Can't a company catch a break around here? American Express (NYSE:AXP), which just lost exclusivity as the credit card of choice for big retailer Costco Wholesale (NASDAQ:COST), has suffered a new body blow. The judge in a long-simmering lawsuit brought against the company decided that certain AmEx provisions for its merchants violate antitrust laws. That's dispiriting news on the surface, but let's look a little deeper into the ruling.
Steering into trouble
The judge's key issue with American Express is the company's ban on "steering." AmEx's contracts prohibit merchants from pushing customers toward rival cards through discounts for using those competing products, or by the promotion of such cards. The new ruling will allow AmEx-contracted merchants to engage in such practices.
The decision is the latest development in a lawsuit stretching back several years. The Department of Justice filed it just after settling similar charges in 2010 with card transaction processing networks Visa (NYSE:V) and MasterCard (NYSE:MA). AmEx elected to fight the suit against it rather than compromise like its rivals.
AmEx, of course, views the requirements at issue differently. It terms them its "non-discrimination provisions," and considers them protective measures.
In its view, according to a recent press release from the company, "Eliminating these protections would inhibit consumers' choice to pay with their preferred payment method and allow merchants who have agreed to honor our cards to then discriminate against them when our Card Members choose to pay with American Express."
A window opens
That press release was AmEx's immediate public reaction to the decision, which, it claimed, "will harm competition to the detriment of consumers and merchants." The card giant sounded a defiant note, saying that it intends to appeal the decision.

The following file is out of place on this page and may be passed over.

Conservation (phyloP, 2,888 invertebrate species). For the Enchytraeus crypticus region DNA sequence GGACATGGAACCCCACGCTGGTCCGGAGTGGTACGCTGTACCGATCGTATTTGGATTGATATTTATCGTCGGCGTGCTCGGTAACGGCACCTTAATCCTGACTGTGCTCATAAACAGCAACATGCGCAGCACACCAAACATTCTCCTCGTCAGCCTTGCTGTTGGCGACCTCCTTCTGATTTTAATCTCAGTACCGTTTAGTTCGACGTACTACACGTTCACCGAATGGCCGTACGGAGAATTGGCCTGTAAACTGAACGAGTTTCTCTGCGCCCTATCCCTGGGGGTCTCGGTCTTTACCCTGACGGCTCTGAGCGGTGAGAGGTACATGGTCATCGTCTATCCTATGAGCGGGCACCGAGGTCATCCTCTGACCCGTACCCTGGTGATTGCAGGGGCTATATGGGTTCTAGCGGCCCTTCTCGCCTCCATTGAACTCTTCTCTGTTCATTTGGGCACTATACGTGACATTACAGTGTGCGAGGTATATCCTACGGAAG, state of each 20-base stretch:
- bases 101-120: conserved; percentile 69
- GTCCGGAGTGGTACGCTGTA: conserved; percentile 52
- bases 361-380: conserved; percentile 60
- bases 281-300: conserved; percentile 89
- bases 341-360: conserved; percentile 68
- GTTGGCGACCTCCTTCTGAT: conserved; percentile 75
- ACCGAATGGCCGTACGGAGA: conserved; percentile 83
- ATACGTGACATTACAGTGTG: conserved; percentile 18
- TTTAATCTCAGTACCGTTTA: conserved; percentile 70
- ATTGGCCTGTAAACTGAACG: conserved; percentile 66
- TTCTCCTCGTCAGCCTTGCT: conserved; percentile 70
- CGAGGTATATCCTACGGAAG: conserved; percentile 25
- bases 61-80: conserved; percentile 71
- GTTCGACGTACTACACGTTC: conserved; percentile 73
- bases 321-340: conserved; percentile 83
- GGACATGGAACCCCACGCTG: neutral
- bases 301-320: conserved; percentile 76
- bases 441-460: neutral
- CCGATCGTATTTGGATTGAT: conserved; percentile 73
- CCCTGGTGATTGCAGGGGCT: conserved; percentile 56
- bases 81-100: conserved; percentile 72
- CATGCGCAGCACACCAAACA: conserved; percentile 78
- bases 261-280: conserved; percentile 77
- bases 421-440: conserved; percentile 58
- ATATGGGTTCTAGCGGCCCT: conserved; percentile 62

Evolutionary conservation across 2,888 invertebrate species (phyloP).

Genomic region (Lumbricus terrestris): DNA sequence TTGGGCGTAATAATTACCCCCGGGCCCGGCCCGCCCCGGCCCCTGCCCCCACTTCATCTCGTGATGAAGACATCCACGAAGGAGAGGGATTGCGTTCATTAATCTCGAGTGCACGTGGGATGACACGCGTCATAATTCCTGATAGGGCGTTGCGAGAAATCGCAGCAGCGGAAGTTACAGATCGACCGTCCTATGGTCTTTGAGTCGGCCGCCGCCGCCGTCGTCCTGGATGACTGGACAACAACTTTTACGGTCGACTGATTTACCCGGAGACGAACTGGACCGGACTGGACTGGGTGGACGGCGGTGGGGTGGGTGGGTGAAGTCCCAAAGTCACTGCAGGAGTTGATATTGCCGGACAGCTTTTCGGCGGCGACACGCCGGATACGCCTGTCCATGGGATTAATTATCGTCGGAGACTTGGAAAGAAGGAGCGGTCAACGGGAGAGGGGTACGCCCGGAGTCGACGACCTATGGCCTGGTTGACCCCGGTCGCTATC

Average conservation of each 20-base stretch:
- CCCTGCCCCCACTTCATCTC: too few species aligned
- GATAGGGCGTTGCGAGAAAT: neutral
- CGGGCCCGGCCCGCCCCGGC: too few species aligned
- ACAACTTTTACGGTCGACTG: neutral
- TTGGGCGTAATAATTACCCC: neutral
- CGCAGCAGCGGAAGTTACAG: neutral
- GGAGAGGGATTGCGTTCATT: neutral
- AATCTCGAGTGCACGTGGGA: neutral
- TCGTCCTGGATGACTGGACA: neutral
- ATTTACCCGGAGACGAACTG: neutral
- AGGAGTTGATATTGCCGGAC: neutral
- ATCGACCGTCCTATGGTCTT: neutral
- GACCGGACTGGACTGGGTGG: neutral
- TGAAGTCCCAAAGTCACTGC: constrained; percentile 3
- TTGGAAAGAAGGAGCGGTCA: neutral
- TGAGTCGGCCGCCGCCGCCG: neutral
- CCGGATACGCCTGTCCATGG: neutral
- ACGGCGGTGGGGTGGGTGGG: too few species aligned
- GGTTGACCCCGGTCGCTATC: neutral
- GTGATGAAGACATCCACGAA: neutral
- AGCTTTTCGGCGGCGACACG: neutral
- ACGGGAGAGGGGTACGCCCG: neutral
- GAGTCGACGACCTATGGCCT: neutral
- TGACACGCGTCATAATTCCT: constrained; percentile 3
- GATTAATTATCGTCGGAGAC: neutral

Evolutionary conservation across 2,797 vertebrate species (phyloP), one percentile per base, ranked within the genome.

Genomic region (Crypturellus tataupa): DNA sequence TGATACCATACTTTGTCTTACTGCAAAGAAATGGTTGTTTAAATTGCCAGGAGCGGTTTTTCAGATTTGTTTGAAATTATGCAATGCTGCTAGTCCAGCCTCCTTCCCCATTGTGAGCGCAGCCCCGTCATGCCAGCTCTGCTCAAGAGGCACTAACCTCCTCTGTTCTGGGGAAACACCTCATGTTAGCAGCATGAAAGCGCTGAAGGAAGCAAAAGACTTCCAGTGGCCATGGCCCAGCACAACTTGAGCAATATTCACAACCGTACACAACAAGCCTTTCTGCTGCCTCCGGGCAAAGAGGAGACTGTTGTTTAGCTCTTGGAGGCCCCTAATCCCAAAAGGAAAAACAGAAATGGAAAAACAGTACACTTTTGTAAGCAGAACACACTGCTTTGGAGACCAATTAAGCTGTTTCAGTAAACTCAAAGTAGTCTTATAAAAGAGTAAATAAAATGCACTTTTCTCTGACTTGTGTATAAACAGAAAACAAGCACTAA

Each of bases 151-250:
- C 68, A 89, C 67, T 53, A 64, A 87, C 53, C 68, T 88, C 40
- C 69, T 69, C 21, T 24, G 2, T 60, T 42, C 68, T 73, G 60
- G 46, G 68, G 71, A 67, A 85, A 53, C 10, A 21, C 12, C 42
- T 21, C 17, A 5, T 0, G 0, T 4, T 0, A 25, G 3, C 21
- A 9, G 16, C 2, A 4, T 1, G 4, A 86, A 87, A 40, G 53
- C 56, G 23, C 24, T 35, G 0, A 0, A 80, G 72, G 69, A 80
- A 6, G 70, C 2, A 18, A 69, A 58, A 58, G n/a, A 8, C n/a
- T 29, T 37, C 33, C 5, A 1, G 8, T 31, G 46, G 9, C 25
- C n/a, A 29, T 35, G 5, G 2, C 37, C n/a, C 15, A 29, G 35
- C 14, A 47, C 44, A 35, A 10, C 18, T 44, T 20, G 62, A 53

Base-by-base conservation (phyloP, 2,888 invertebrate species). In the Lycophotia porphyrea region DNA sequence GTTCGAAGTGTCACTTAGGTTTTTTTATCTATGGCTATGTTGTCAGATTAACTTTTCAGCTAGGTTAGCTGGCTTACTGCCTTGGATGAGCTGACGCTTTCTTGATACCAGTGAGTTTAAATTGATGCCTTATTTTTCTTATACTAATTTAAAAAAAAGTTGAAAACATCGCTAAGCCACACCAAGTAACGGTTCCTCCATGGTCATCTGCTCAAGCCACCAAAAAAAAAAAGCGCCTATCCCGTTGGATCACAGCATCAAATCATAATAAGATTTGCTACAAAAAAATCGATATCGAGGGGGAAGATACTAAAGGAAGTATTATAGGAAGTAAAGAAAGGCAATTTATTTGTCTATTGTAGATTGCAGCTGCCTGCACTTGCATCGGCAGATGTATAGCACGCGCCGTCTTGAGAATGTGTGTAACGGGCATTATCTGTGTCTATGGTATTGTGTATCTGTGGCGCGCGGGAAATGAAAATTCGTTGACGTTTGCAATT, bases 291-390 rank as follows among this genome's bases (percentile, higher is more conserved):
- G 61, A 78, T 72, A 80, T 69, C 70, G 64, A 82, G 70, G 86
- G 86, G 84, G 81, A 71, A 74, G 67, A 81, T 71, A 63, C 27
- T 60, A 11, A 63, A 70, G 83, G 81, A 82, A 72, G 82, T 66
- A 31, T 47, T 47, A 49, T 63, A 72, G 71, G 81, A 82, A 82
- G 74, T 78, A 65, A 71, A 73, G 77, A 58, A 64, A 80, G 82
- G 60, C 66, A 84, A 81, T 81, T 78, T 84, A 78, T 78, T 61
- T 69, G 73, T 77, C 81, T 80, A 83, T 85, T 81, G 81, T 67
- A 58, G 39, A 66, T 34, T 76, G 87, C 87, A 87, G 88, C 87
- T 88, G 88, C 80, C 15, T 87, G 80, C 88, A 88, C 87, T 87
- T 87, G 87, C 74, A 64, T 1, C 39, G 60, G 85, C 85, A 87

We'll see if it goes that far. The judge in the case has requested that the company and the DOJ get together and, within 30 days, submit a remedial order proposing modifications to the anti-steering provisions that would address the regulatory concerns.
This, plus the fact that Justice isn't seeking monetary compensation in the case, is an encouraging sign. It seems both the DOJ and the judge simply want to level the competitive landscape, stimulating competition and lowering the costs of credit card acceptance for both merchants and, by extension, consumers.
No one likes to lose, of course. Investors traded down AmEx stock by around 2% to $78.39 last Thursday, the day the ruling was handed down. Yet the stock rebounded on Friday, ending the week a bit over Wednesday's close.
I think that's largely because the decision wasn't a surprise. AmEx is famously pricey for customers to carry and for merchants to accept. Most of the company's credit cards have high annual fees ($450, in the case of the Platinum Card). On the merchant side the transaction fees tend to be notably higher than those charged by Visa or MasterCard.
Although AmEx has had plenty of success offering products aimed at the less affluent, its success still relies somewhat on its positioning as a higher-end product. Its relatively rich customer base spends more, allowing the company to justify the higher merchant fees and the "non-discrimination" provisions in its contracts.
But any such requirements that are, in effect, exclusionary are probably going to come to the attention of regulators sooner or later. AmEx was always living on borrowed time with those provisions.
Life goes on
AmEx has stated previously that losing the case could result in a "material adverse effect" on its operations.
Just now it's difficult to ascertain how its business will be affected, but in my view even that bland legal boilerplate language is melodramatic. It's not like Visa and MasterCard plunged into the dirt after agreeing to their respective settlements with Justice; on the contrary, both have seen pronounced rises in revenues and profitability since then.
I think AmEx will quietly put the case to rest by working out an acceptable remedial order with the DOJ. It's hard to win against the government, and the firm's smart brain trust probably realizes that it has little to gain by continuing the fight. We shouldn't be shocked to hear news of the two sides reaching a settlement in the very near future.